ALBUQUERQUE, N.M. (AP) — U.S. wildlife managers will have to revisit a contentious rule that governs management of Mexican gray wolves roaming the American Southwest.
The revision was ordered Monday by a federal judge in Arizona who determined that the rule adopted in 2015 fails to further the conservation of the endangered predators.
The current rule will remain in effect until the U.S. Fish and Wildlife Service issues a revamped version or addresses deficiencies outlined in the court order.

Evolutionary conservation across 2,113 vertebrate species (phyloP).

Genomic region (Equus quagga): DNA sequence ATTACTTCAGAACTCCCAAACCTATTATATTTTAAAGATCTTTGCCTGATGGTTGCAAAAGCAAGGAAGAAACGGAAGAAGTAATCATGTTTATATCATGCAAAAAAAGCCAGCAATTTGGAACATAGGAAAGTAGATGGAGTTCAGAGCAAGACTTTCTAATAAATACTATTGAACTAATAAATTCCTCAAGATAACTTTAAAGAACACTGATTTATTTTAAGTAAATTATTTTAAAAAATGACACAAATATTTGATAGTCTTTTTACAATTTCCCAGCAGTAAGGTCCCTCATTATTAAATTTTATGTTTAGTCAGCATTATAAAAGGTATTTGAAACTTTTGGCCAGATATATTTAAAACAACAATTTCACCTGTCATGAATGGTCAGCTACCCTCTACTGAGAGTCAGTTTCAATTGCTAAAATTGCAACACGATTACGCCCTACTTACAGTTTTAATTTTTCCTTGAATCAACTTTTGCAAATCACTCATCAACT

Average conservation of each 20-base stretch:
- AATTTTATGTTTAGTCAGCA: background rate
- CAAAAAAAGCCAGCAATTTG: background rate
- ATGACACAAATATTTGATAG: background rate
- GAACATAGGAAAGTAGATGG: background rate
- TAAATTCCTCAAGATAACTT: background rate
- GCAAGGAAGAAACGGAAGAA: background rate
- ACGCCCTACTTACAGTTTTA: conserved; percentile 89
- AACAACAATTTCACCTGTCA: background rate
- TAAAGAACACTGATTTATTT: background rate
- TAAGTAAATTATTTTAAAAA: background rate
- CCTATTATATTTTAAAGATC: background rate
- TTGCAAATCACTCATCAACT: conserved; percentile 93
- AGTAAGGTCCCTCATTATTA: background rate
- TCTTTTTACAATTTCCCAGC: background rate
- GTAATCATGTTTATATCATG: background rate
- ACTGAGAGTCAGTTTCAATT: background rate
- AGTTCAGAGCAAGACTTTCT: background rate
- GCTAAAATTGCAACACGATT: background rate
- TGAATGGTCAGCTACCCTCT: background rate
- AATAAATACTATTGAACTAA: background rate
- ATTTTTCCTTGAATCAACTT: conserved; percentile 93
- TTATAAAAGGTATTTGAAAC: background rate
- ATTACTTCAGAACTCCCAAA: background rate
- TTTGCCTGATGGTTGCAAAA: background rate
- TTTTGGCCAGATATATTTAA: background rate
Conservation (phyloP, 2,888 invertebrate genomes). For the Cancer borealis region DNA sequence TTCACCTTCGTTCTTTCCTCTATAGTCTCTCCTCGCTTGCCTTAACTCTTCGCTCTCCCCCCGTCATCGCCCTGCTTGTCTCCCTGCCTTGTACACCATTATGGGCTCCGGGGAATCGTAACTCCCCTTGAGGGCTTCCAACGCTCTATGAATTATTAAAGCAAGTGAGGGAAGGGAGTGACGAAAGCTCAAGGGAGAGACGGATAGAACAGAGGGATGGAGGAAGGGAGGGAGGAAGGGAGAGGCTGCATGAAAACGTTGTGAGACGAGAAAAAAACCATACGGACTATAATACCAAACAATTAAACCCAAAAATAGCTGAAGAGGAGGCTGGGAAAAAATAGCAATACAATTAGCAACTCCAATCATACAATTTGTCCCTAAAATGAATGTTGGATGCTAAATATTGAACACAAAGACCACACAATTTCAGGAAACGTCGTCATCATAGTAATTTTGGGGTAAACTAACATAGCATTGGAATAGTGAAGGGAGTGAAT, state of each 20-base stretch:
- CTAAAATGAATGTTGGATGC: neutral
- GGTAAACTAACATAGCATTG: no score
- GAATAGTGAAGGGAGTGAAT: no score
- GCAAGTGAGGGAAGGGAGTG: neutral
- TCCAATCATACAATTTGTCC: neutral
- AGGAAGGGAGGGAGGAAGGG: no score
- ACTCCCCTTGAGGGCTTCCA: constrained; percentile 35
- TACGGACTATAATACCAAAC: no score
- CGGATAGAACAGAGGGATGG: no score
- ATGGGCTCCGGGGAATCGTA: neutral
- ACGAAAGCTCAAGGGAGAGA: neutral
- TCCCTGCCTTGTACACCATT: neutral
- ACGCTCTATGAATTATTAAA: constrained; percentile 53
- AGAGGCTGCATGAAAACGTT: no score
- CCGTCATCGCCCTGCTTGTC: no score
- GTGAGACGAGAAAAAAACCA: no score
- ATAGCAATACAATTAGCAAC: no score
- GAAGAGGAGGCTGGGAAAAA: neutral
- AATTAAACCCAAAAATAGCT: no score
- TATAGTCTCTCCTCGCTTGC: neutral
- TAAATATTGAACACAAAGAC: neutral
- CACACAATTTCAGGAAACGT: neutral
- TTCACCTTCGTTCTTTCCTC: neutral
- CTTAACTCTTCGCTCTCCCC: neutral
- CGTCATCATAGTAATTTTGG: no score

The Fish and Wildlife Service is reviewing the order.
Environmentalists had argued the rule arbitrarily limited the population, banned the animals from suitable habitat and loosened provisions against killing them in the wild.
A survey done over the winter showed there were at least 114 wolves in the wild in Arizona and New Mexico.
This article was publish in the Arizona Daily Sun, the Seattle Times, and U.S. News & World Report.